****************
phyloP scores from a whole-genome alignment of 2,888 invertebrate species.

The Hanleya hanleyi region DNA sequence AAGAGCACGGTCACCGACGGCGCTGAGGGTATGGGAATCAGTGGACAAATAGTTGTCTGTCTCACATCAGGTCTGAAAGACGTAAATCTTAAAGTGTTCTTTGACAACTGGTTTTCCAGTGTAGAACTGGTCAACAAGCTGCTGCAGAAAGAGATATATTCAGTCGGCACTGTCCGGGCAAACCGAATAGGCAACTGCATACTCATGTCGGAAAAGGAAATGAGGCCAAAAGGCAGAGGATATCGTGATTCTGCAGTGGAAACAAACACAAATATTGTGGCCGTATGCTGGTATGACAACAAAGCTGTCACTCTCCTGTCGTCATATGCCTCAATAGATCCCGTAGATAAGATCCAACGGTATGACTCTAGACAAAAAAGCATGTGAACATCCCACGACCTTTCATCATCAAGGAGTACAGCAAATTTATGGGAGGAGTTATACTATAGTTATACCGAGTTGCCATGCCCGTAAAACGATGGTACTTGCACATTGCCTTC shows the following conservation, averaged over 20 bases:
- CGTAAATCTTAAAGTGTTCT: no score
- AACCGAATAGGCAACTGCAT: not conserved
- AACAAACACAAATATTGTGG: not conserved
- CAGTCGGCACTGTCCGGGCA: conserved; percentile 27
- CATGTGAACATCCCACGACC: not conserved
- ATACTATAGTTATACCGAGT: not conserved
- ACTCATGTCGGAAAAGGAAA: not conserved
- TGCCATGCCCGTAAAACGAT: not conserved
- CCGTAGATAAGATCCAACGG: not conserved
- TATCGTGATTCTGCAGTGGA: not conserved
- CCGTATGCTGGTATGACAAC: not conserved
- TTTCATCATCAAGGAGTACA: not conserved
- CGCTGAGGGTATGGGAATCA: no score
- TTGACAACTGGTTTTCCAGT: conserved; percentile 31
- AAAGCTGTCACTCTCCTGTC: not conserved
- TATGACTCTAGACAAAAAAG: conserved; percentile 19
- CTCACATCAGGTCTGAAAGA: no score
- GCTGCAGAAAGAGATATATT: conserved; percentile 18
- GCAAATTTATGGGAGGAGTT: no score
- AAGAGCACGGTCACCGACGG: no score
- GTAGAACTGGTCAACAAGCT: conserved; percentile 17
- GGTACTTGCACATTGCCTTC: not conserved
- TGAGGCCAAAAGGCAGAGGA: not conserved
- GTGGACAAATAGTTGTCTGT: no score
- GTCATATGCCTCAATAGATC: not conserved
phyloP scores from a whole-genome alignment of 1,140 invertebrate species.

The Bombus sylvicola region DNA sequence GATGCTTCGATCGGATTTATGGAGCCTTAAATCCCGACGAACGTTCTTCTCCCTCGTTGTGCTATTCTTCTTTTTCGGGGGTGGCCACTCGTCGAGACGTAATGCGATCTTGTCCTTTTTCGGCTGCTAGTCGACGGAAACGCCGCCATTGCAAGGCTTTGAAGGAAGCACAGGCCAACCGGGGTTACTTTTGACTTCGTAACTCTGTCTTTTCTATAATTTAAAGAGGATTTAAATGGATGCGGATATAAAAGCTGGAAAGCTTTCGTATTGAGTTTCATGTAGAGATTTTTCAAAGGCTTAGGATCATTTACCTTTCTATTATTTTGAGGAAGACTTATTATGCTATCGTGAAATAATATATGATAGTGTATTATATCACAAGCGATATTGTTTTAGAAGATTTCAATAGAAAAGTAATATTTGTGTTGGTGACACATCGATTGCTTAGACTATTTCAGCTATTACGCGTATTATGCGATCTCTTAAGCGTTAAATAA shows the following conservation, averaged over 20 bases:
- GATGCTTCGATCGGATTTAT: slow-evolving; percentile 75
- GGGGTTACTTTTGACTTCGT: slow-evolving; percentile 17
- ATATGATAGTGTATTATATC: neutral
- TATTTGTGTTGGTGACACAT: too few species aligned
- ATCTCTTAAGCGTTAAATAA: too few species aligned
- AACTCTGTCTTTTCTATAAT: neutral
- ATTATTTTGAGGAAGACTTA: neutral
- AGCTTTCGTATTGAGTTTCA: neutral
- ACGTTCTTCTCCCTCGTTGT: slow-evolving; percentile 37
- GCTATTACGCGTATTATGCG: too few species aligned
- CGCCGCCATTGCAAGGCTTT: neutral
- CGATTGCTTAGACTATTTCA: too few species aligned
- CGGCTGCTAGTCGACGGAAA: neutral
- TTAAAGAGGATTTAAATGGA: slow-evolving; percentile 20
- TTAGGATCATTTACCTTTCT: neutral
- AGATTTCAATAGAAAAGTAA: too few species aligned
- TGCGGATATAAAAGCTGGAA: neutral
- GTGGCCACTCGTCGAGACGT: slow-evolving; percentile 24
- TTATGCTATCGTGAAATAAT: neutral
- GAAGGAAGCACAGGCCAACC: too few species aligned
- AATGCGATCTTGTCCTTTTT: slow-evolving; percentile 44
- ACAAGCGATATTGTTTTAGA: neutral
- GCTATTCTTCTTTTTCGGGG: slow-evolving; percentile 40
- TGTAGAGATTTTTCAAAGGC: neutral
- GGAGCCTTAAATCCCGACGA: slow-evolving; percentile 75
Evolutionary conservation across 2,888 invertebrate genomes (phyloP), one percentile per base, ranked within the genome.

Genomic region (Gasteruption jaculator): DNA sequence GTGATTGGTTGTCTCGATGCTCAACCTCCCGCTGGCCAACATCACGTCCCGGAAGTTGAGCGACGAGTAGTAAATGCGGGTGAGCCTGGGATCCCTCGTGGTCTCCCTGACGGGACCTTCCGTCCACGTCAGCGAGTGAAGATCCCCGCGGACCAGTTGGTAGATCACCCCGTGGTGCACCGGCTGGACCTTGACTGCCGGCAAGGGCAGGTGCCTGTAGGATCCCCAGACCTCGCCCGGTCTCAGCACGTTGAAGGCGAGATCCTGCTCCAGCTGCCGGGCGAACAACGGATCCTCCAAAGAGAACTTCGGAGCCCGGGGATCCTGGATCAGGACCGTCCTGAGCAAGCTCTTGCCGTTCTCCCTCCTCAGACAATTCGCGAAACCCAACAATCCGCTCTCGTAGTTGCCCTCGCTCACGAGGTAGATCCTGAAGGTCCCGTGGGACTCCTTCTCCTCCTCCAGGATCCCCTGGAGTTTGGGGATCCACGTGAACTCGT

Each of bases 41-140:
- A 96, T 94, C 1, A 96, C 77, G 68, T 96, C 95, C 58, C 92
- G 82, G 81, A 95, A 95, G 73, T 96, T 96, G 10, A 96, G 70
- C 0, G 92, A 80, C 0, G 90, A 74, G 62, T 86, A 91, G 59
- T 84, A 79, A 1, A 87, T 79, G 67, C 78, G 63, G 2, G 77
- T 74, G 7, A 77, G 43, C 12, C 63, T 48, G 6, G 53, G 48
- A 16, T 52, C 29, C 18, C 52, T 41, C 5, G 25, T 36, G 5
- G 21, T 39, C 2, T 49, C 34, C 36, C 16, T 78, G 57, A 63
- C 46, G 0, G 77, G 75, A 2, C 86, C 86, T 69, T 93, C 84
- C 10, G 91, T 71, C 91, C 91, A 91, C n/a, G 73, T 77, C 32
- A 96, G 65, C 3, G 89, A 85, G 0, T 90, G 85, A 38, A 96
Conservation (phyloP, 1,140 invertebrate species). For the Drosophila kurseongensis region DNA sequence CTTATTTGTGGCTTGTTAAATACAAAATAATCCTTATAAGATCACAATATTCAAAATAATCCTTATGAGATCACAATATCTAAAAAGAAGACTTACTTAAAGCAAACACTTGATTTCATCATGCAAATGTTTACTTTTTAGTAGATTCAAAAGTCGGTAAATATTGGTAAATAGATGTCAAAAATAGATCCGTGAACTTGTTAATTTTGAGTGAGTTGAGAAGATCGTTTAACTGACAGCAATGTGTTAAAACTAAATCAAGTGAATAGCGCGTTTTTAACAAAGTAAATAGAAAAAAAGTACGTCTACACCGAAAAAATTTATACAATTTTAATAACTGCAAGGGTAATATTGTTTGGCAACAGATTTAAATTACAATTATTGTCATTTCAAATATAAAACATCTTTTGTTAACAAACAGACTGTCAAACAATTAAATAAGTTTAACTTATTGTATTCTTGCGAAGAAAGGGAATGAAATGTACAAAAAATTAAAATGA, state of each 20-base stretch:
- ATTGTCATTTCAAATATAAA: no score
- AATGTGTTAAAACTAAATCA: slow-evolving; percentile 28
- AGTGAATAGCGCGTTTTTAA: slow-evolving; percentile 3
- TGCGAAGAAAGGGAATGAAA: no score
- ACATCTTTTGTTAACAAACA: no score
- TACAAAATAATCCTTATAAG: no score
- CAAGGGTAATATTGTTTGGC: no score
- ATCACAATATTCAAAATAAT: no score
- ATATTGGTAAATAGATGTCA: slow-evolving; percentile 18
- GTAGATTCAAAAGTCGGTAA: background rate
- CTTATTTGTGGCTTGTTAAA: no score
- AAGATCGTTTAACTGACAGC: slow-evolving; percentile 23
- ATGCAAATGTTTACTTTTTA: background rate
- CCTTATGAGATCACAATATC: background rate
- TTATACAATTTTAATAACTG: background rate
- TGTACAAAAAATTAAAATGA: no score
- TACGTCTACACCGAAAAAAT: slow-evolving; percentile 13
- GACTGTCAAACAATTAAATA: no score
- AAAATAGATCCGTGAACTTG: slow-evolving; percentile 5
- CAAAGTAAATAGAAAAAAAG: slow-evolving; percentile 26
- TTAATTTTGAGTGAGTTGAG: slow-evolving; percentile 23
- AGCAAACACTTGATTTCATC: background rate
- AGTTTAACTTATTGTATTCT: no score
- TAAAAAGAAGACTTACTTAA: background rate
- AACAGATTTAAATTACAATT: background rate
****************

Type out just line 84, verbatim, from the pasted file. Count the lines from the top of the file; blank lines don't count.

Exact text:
- TGTACAAAAAATTAAAATGA: no score